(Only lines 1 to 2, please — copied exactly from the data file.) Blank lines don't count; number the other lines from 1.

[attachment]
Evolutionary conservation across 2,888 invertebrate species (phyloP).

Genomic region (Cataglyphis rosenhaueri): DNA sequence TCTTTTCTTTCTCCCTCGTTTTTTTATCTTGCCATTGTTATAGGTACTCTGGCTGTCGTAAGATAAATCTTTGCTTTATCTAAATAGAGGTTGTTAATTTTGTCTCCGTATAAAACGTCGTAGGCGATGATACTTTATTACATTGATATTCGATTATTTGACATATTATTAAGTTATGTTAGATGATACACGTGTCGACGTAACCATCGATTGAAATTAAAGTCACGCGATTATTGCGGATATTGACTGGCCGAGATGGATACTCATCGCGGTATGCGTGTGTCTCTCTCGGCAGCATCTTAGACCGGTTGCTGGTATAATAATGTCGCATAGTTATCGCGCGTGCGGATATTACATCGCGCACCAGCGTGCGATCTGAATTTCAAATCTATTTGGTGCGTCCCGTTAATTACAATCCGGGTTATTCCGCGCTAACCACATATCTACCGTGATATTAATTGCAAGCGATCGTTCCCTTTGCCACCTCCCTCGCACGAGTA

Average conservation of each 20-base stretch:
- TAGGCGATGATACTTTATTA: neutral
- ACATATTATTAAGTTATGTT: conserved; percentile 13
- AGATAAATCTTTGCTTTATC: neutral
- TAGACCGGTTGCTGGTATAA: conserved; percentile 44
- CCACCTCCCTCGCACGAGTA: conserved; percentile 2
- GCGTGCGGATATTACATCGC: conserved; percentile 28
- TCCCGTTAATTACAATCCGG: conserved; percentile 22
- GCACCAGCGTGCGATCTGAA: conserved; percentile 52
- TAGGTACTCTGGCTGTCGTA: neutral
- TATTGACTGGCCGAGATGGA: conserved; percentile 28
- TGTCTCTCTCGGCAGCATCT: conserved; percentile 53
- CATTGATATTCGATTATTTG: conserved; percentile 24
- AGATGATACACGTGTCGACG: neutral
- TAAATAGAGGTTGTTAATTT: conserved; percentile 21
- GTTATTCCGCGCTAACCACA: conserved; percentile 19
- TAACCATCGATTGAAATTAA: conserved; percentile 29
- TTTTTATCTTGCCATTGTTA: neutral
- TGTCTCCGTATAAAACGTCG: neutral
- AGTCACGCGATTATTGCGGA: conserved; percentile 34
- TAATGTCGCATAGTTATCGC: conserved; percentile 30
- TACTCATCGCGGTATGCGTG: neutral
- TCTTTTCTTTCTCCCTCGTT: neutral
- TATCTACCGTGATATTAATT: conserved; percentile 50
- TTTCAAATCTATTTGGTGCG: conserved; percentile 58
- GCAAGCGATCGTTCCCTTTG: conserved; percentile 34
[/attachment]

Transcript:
Evolutionary conservation across 2,888 invertebrate species (phyloP).

Genomic region (Cataglyphis rosenhaueri): DNA sequence TCTTTTCTTTCTCCCTCGTTTTTTTATCTTGCCATTGTTATAGGTACTCTGGCTGTCGTAAGATAAATCTTTGCTTTATCTAAATAGAGGTTGTTAATTTTGTCTCCGTATAAAACGTCGTAGGCGATGATACTTTATTACATTGATATTCGATTATTTGACATATTATTAAGTTATGTTAGATGATACACGTGTCGACGTAACCATCGATTGAAATTAAAGTCACGCGATTATTGCGGATATTGACTGGCCGAGATGGATACTCATCGCGGTATGCGTGTGTCTCTCTCGGCAGCATCTTAGACCGGTTGCTGGTATAATAATGTCGCATAGTTATCGCGCGTGCGGATATTACATCGCGCACCAGCGTGCGATCTGAATTTCAAATCTATTTGGTGCGTCCCGTTAATTACAATCCGGGTTATTCCGCGCTAACCACATATCTACCGTGATATTAATTGCAAGCGATCGTTCCCTTTGCCACCTCCCTCGCACGAGTA